What is the least respected job in America? Nope not the garbage man, not the secretary, not the tax collector. In my opinion it's the Housewife! Almost every depiction in modern media of the housewife is derogatory, demeaning, or just plain insulting. Housewives are seen as lazy, unmotivated, bad mothers, immature, and non-productive. Many commentators regularly say that a woman who chooses to be a homemaker is wasting her life or is too stupid to make it in a regular job.
As a homemaker of 16 years I myself have come up against rude comments and dismissive attitudes about my vocation. Most of these people have been women, women who are in the workforce. More than once I have had ladies on the phone tell me that they "Have to get off the phone because they actually work!". The implication of course being that I don't actually work because I work in the home.
I have both worked in the home and at regular 9-5 jobs. I have four children and choose to stay home with them due to several reasons. The first and most important is because it is where I know God want's me. I have prayed constantly about this because the temptation to have a job earning money is so great. My family is what others would call low income. So extra money would be wonderful. But no matter how stressful money problems have gotten the answer is always the same that I am NEEDED at home. The other reasons are much more prosaic. First off having more than one child in daycare would completely take any of the earnings I made. Second I was raised in daycare and would not want my children in one. Daycares can never take the place of a loving mother. They just can't. And you run the very real risk of your children being mistreated and even molested by not just the caregiver, but other children in the day care. I know this from sad experience in my own life.
But what about the less tangible or obvious reasons? Things like how your children will feel much more safe and secure with their mommy in their own home, how staying home helps lessen the stress of balancing work life and family life for a woman. When children get sick there is no panic to find someone to watch the child or making your boss angry when you can't make it to work. No taking off of work for doctors appointments, important meetings with teachers, or attending school functions. You are not serving two masters. Those are all benefits of being a homemaker.
But is it easier than a regular job? I would have to say resoundingly no! And for one very important reason. As a homemaker much of your work is repetitive, underappreciated, and not even noticed most of the time. There is little recognition of a homemakers day to day service.
Here are the ways being Simply a Good Housewife Isn't So Simple
You have no boss, supervisor, or other employees there to motivate you to do your job right every day. There is no accountability except to yourself. If the floors are dirty, dishes undone, dirty clothing scattered everywhere, and meals not prepared there is no one that really notices or cares except YOU. To keep a house clean every day, meals cooked, and children cared for takes a high level of self motivation. If you don't do your job anywhere else there are unpleasant repercussions, but at home the only repercussion is having a filthy house and a feeling of self condemnation. When no one is at home all day the house stays exactly the way you left it with no one making messes.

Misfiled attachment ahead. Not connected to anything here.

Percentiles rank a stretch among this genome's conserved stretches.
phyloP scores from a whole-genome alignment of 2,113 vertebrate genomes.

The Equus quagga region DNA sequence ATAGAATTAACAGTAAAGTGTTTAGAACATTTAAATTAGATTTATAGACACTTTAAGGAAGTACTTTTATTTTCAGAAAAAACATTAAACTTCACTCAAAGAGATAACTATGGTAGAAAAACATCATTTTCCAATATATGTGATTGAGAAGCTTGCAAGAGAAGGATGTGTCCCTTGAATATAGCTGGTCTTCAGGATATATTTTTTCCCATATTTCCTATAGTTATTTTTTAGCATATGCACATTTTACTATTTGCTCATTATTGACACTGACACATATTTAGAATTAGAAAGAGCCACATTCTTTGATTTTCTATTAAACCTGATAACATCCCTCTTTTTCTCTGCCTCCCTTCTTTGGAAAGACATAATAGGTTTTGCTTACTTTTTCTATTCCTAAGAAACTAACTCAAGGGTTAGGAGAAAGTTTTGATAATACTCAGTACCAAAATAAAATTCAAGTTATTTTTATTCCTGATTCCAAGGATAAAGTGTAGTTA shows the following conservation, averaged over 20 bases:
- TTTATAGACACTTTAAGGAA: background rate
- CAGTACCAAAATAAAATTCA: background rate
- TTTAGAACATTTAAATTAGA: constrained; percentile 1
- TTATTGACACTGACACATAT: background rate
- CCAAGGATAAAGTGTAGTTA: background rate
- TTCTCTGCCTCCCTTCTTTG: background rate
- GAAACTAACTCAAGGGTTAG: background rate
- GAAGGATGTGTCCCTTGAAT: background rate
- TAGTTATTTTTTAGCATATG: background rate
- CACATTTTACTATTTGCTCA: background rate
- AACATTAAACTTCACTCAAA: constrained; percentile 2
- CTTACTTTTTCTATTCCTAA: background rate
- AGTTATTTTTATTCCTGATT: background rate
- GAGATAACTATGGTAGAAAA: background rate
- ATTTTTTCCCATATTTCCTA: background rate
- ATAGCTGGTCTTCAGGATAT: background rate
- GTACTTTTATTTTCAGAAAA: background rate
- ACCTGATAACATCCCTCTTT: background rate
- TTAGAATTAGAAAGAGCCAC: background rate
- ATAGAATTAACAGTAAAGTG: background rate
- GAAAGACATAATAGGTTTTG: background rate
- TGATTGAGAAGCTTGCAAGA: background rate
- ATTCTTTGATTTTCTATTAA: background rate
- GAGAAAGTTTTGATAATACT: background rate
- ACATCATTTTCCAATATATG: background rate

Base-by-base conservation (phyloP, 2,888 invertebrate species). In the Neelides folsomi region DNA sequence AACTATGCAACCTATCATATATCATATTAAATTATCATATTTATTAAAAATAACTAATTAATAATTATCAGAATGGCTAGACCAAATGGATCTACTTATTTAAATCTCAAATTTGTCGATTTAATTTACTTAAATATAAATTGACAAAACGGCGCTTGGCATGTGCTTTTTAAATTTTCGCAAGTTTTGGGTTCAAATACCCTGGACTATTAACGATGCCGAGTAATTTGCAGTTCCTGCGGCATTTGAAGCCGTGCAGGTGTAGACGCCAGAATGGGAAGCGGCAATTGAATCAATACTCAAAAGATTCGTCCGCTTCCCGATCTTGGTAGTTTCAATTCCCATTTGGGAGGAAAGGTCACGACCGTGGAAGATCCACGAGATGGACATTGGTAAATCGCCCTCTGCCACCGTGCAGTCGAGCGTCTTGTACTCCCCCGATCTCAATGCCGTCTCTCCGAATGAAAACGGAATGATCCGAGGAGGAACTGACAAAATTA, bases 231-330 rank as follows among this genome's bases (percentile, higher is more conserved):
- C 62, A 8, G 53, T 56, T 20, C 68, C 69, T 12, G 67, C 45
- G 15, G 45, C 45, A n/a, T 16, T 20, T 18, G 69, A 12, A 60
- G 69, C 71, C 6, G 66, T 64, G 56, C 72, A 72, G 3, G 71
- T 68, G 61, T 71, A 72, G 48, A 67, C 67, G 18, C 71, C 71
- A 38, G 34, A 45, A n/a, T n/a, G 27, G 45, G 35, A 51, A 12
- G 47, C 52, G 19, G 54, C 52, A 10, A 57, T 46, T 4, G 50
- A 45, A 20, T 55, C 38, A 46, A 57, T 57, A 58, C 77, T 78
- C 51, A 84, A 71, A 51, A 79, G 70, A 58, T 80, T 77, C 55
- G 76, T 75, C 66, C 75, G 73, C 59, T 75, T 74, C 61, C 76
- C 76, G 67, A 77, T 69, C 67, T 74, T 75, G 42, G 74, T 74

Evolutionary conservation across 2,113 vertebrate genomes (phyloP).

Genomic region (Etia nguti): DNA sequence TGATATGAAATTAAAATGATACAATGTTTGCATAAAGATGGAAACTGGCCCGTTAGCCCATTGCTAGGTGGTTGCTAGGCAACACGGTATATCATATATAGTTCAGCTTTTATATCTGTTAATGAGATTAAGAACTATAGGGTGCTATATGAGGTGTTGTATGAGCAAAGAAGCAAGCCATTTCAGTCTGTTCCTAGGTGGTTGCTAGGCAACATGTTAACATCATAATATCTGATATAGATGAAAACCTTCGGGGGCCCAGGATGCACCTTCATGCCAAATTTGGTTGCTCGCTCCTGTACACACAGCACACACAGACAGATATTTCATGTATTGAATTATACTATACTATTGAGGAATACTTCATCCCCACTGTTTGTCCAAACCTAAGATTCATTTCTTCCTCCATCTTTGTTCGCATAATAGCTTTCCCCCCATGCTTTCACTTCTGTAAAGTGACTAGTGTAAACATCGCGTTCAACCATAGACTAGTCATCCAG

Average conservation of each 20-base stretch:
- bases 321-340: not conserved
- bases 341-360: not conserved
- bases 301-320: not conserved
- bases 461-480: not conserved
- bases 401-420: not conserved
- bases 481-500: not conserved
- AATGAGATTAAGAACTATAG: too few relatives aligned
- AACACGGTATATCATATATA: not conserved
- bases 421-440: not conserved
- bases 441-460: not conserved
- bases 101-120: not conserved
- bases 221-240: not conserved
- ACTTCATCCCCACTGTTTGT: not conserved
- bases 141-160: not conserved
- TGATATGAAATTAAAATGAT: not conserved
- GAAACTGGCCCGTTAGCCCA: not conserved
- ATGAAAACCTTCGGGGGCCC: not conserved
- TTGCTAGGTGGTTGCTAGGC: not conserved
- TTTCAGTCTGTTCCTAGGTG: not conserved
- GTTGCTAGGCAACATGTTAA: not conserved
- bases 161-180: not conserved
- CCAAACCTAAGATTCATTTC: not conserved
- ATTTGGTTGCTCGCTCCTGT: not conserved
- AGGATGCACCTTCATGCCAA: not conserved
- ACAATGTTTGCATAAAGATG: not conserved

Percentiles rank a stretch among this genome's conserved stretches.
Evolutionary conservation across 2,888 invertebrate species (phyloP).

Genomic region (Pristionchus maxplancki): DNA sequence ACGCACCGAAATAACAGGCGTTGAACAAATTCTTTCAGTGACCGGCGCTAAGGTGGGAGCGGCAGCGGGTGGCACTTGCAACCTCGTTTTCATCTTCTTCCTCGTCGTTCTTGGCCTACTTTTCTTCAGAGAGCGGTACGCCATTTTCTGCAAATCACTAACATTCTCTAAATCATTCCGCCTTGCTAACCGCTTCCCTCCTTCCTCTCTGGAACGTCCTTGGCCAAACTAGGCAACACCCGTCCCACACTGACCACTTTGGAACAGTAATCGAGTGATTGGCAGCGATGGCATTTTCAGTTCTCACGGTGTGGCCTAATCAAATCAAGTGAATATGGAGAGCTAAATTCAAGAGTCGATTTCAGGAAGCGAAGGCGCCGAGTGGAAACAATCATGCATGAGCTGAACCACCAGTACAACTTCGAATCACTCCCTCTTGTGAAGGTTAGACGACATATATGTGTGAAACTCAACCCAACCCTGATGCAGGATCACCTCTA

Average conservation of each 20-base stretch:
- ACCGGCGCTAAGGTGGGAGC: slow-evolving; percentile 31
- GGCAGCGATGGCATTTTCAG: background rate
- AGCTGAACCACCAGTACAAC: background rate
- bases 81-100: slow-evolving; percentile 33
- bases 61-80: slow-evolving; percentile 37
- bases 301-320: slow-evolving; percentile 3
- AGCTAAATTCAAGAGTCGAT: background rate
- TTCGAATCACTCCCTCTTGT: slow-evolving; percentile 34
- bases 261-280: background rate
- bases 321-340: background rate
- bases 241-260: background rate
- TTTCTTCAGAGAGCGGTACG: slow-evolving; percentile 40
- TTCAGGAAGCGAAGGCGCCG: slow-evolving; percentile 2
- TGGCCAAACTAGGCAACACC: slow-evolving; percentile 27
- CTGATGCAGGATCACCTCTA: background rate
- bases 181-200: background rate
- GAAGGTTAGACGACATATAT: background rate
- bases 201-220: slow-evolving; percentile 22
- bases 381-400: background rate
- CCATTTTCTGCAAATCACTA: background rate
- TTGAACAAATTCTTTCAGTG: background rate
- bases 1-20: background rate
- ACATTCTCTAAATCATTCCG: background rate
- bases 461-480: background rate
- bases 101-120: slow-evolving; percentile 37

Uber Organized and Uber Frugal
By and large most families with a stay at home mother are not wealthy. In fact many families make great monetary sacrifices so that mom can stay at home. No more expensive vacations, name brand clothes, high tech electronics. A good housewife HAS to be frugal and find ingenious ways to save money and make her budget stretch. I meal plan for every two weeks around the sales at our stores. I shop at thrift stores for our clothes and furniture, can and preserve, and grow a garden to help supplement our fresh fruits and veggies. I plan around free community events so that our children get to experience art, music, and fun activities at no cost. The library is our movie outlet, and we rarely go out to dinner or buy convenience foods. Most homemakers I know learn to do many old fashioned skill like baking, canning, and sewing to save money. I myself have learned those skills over the years. I find the more organized I am the more money I save.
Teaching and Taking care of children, from one to a dozen, is VERY stressful.
I used to run a daycare in my home and I can't count the number of times moms would drop off their children on Monday and sigh with relief and tell me how happy they were to be going back to work. Yes that is sad that any parent would feel that way, but housewives do not have the luxury to drop their kids off somewhere 5 days a week. You are caring for your children 24 hours a day 365 days a year and burnout occurs. Children, especially those under the age of 5 are in need of constant supervision and teaching. As Michael J. Fox said "Being a parent means being on suicide watch from the time children learn to crawl until they are 18."